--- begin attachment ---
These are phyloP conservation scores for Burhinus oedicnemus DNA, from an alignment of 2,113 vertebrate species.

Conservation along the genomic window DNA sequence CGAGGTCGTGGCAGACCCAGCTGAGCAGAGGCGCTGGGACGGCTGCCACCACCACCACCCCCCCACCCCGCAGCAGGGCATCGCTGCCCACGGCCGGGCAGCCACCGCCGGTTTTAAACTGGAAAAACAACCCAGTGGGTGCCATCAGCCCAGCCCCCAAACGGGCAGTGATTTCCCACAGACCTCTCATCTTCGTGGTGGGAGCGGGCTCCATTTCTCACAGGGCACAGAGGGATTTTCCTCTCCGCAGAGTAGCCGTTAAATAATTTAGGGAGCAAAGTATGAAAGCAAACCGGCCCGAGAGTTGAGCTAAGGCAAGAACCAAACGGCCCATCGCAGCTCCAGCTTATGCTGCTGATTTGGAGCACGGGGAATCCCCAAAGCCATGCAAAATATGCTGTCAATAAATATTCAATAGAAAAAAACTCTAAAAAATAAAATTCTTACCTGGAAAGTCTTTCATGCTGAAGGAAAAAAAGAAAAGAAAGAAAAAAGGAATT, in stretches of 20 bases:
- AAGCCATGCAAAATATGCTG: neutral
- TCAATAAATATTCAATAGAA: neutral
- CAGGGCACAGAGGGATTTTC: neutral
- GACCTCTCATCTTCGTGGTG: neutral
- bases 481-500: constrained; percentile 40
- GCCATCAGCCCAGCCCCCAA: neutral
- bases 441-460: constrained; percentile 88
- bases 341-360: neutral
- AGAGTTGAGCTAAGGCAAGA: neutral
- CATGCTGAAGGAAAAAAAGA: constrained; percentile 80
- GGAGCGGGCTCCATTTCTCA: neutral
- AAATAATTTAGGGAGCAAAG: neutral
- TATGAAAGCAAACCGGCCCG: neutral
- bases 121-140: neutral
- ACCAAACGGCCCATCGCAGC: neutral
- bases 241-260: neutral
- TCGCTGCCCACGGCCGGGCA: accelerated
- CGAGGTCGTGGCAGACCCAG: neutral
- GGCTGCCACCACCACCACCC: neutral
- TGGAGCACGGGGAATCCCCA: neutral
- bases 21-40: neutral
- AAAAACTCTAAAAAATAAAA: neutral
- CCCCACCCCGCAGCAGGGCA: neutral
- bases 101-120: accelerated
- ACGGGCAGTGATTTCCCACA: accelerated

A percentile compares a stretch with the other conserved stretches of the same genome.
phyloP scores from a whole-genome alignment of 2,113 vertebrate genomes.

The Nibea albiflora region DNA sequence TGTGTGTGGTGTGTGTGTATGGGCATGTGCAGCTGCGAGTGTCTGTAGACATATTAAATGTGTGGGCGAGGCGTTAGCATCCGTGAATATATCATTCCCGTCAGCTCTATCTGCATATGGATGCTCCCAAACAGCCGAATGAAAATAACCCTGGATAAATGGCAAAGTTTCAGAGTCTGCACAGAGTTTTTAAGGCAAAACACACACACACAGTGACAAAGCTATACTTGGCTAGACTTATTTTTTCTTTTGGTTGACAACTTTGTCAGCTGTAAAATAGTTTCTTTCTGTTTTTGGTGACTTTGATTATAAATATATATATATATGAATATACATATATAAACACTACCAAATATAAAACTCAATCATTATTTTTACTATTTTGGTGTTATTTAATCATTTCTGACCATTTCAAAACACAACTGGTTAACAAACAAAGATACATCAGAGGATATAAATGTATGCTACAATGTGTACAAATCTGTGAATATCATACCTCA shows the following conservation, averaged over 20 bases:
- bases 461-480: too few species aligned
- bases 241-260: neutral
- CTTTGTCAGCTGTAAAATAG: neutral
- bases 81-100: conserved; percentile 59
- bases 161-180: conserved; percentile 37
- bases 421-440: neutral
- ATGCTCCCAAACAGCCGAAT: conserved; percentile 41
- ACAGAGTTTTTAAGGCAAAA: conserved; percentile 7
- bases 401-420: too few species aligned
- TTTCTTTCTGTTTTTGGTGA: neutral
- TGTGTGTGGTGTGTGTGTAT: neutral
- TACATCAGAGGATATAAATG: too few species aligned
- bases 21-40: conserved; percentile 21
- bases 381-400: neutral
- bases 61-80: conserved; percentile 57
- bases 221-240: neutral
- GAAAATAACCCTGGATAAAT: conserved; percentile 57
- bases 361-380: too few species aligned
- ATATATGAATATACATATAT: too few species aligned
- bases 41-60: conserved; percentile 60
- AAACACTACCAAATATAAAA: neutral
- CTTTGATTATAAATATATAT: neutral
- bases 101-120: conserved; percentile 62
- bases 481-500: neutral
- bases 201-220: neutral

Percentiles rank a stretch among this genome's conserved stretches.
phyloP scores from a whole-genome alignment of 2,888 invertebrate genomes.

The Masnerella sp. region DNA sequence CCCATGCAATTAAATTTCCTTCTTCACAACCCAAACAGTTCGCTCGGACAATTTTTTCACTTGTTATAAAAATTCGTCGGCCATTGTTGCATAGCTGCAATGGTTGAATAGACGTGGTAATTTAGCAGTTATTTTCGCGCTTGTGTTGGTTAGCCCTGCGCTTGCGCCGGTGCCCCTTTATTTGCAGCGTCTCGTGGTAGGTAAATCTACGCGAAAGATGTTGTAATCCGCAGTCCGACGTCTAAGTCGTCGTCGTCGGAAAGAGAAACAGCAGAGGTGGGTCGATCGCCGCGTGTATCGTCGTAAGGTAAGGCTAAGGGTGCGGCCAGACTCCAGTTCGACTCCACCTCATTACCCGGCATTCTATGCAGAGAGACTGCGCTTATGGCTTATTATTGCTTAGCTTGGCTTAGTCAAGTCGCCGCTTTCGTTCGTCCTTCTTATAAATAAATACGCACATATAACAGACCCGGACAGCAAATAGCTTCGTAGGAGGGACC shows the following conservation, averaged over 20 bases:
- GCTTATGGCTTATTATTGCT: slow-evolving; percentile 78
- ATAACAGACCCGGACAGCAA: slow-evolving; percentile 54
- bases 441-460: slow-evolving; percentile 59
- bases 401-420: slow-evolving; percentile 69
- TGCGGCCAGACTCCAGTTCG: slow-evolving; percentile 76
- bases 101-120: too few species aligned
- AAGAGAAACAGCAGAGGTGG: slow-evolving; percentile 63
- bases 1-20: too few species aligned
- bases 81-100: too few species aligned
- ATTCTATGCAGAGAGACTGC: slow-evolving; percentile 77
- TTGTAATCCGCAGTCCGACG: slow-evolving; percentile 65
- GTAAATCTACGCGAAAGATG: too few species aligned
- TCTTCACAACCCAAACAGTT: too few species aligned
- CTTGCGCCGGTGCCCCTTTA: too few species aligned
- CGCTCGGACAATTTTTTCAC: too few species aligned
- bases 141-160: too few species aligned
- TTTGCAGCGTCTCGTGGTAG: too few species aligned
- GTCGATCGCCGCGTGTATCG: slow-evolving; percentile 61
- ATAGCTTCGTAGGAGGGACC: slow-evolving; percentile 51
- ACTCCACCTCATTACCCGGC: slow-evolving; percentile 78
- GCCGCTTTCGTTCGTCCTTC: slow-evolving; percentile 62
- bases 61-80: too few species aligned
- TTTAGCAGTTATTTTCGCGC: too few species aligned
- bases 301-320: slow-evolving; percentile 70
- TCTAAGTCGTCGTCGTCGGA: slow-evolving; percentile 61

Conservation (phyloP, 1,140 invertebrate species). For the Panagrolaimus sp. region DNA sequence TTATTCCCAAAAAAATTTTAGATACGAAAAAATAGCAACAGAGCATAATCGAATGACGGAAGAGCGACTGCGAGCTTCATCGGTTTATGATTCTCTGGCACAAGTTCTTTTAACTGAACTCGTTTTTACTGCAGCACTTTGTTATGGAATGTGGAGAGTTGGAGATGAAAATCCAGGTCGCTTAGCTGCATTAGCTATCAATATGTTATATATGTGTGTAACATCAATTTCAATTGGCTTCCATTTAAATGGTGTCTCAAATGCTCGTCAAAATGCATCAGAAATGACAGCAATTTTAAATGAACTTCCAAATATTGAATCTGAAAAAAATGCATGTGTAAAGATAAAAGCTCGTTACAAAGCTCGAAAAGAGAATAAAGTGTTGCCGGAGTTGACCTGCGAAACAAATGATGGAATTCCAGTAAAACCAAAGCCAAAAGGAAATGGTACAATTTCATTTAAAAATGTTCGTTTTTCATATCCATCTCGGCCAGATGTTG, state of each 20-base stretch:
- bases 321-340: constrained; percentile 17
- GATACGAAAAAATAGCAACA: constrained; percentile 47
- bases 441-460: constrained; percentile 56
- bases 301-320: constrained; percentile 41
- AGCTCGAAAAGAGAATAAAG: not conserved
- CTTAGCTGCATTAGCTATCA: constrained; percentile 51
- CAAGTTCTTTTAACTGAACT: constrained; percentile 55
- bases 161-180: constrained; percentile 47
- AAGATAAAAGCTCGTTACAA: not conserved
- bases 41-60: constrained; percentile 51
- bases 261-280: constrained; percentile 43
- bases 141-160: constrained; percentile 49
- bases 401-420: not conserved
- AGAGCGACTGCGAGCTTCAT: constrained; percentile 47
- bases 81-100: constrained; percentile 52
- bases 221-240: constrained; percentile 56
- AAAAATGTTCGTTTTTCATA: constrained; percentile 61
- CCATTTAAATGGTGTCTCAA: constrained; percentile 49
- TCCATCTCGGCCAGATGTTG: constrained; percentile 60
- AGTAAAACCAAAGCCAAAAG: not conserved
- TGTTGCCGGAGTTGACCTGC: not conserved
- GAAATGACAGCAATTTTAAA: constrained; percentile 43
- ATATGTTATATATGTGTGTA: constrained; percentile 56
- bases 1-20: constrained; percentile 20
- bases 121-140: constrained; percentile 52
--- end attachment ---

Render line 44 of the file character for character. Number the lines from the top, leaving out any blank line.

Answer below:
- bases 381-400: neutral